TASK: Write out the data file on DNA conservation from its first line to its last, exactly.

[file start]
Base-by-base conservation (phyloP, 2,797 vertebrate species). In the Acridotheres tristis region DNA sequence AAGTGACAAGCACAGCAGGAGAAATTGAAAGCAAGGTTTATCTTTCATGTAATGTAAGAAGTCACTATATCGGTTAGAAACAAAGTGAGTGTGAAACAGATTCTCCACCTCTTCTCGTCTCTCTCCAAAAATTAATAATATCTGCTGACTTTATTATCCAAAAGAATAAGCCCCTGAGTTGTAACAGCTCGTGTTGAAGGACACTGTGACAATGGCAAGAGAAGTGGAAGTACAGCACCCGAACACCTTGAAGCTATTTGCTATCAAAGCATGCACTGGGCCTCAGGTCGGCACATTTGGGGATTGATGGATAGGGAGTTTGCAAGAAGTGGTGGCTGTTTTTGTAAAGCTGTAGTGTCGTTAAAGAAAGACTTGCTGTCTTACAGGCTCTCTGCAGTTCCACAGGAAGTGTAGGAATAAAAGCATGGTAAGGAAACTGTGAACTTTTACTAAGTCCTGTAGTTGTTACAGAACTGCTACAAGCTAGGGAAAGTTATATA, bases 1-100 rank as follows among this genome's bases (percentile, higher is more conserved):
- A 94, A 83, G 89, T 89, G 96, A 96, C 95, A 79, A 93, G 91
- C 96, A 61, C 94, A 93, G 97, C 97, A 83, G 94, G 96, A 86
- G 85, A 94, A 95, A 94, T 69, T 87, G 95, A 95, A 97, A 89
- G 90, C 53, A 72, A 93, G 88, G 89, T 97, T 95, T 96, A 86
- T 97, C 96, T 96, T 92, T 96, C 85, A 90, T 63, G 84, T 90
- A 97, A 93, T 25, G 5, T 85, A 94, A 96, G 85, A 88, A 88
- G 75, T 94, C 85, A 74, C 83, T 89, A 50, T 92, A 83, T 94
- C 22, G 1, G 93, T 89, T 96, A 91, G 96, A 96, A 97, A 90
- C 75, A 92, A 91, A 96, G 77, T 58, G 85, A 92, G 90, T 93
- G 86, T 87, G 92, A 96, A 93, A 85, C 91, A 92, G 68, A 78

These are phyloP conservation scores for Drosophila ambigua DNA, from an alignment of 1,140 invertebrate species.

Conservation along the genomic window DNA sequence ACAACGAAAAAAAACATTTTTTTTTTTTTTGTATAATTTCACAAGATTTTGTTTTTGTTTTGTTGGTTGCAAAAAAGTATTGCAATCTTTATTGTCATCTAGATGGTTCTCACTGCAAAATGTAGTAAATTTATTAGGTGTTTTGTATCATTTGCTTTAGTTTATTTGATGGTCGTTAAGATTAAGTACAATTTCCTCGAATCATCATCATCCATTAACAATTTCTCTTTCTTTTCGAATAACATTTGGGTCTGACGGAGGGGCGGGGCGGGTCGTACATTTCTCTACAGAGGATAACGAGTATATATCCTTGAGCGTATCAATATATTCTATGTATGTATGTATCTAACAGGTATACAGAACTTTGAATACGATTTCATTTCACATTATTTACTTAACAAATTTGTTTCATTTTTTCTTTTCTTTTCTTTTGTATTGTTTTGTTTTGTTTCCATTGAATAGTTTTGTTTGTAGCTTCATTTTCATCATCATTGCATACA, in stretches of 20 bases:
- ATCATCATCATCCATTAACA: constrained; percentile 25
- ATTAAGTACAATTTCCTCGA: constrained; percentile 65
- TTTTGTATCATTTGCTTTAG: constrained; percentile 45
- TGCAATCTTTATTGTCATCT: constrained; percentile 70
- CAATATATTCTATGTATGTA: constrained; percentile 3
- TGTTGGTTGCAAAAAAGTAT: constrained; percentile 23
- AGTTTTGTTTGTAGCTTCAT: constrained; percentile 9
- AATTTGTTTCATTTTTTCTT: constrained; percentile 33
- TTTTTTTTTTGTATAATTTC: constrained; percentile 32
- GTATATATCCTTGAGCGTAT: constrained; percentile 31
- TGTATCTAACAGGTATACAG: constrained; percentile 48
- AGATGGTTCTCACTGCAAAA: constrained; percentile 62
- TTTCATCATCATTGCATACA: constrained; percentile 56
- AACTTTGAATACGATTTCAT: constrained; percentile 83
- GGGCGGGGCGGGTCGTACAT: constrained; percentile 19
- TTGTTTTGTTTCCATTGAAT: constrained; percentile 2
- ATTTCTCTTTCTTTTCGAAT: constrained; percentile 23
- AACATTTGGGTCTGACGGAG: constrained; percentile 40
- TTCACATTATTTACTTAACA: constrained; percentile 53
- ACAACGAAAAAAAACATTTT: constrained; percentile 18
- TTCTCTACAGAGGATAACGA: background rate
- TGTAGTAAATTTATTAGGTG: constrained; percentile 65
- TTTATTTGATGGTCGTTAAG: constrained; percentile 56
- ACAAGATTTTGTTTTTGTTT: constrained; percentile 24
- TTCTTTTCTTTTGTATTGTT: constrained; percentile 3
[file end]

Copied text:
Base-by-base conservation (phyloP, 2,797 vertebrate species). In the Acridotheres tristis region DNA sequence AAGTGACAAGCACAGCAGGAGAAATTGAAAGCAAGGTTTATCTTTCATGTAATGTAAGAAGTCACTATATCGGTTAGAAACAAAGTGAGTGTGAAACAGATTCTCCACCTCTTCTCGTCTCTCTCCAAAAATTAATAATATCTGCTGACTTTATTATCCAAAAGAATAAGCCCCTGAGTTGTAACAGCTCGTGTTGAAGGACACTGTGACAATGGCAAGAGAAGTGGAAGTACAGCACCCGAACACCTTGAAGCTATTTGCTATCAAAGCATGCACTGGGCCTCAGGTCGGCACATTTGGGGATTGATGGATAGGGAGTTTGCAAGAAGTGGTGGCTGTTTTTGTAAAGCTGTAGTGTCGTTAAAGAAAGACTTGCTGTCTTACAGGCTCTCTGCAGTTCCACAGGAAGTGTAGGAATAAAAGCATGGTAAGGAAACTGTGAACTTTTACTAAGTCCTGTAGTTGTTACAGAACTGCTACAAGCTAGGGAAAGTTATATA, bases 1-100 rank as follows among this genome's bases (percentile, higher is more conserved):
- A 94, A 83, G 89, T 89, G 96, A 96, C 95, A 79, A 93, G 91
- C 96, A 61, C 94, A 93, G 97, C 97, A 83, G 94, G 96, A 86
- G 85, A 94, A 95, A 94, T 69, T 87, G 95, A 95, A 97, A 89
- G 90, C 53, A 72, A 93, G 88, G 89, T 97, T 95, T 96, A 86
- T 97, C 96, T 96, T 92, T 96, C 85, A 90, T 63, G 84, T 90
- A 97, A 93, T 25, G 5, T 85, A 94, A 96, G 85, A 88, A 88
- G 75, T 94, C 85, A 74, C 83, T 89, A 50, T 92, A 83, T 94
- C 22, G 1, G 93, T 89, T 96, A 91, G 96, A 96, A 97, A 90
- C 75, A 92, A 91, A 96, G 77, T 58, G 85, A 92, G 90, T 93
- G 86, T 87, G 92, A 96, A 93, A 85, C 91, A 92, G 68, A 78

These are phyloP conservation scores for Drosophila ambigua DNA, from an alignment of 1,140 invertebrate species.

Conservation along the genomic window DNA sequence ACAACGAAAAAAAACATTTTTTTTTTTTTTGTATAATTTCACAAGATTTTGTTTTTGTTTTGTTGGTTGCAAAAAAGTATTGCAATCTTTATTGTCATCTAGATGGTTCTCACTGCAAAATGTAGTAAATTTATTAGGTGTTTTGTATCATTTGCTTTAGTTTATTTGATGGTCGTTAAGATTAAGTACAATTTCCTCGAATCATCATCATCCATTAACAATTTCTCTTTCTTTTCGAATAACATTTGGGTCTGACGGAGGGGCGGGGCGGGTCGTACATTTCTCTACAGAGGATAACGAGTATATATCCTTGAGCGTATCAATATATTCTATGTATGTATGTATCTAACAGGTATACAGAACTTTGAATACGATTTCATTTCACATTATTTACTTAACAAATTTGTTTCATTTTTTCTTTTCTTTTCTTTTGTATTGTTTTGTTTTGTTTCCATTGAATAGTTTTGTTTGTAGCTTCATTTTCATCATCATTGCATACA, in stretches of 20 bases:
- ATCATCATCATCCATTAACA: constrained; percentile 25
- ATTAAGTACAATTTCCTCGA: constrained; percentile 65
- TTTTGTATCATTTGCTTTAG: constrained; percentile 45
- TGCAATCTTTATTGTCATCT: constrained; percentile 70
- CAATATATTCTATGTATGTA: constrained; percentile 3
- TGTTGGTTGCAAAAAAGTAT: constrained; percentile 23
- AGTTTTGTTTGTAGCTTCAT: constrained; percentile 9
- AATTTGTTTCATTTTTTCTT: constrained; percentile 33
- TTTTTTTTTTGTATAATTTC: constrained; percentile 32
- GTATATATCCTTGAGCGTAT: constrained; percentile 31
- TGTATCTAACAGGTATACAG: constrained; percentile 48
- AGATGGTTCTCACTGCAAAA: constrained; percentile 62
- TTTCATCATCATTGCATACA: constrained; percentile 56
- AACTTTGAATACGATTTCAT: constrained; percentile 83
- GGGCGGGGCGGGTCGTACAT: constrained; percentile 19
- TTGTTTTGTTTCCATTGAAT: constrained; percentile 2
- ATTTCTCTTTCTTTTCGAAT: constrained; percentile 23
- AACATTTGGGTCTGACGGAG: constrained; percentile 40
- TTCACATTATTTACTTAACA: constrained; percentile 53
- ACAACGAAAAAAAACATTTT: constrained; percentile 18
- TTCTCTACAGAGGATAACGA: background rate
- TGTAGTAAATTTATTAGGTG: constrained; percentile 65
- TTTATTTGATGGTCGTTAAG: constrained; percentile 56
- ACAAGATTTTGTTTTTGTTT: constrained; percentile 24
- TTCTTTTCTTTTGTATTGTT: constrained; percentile 3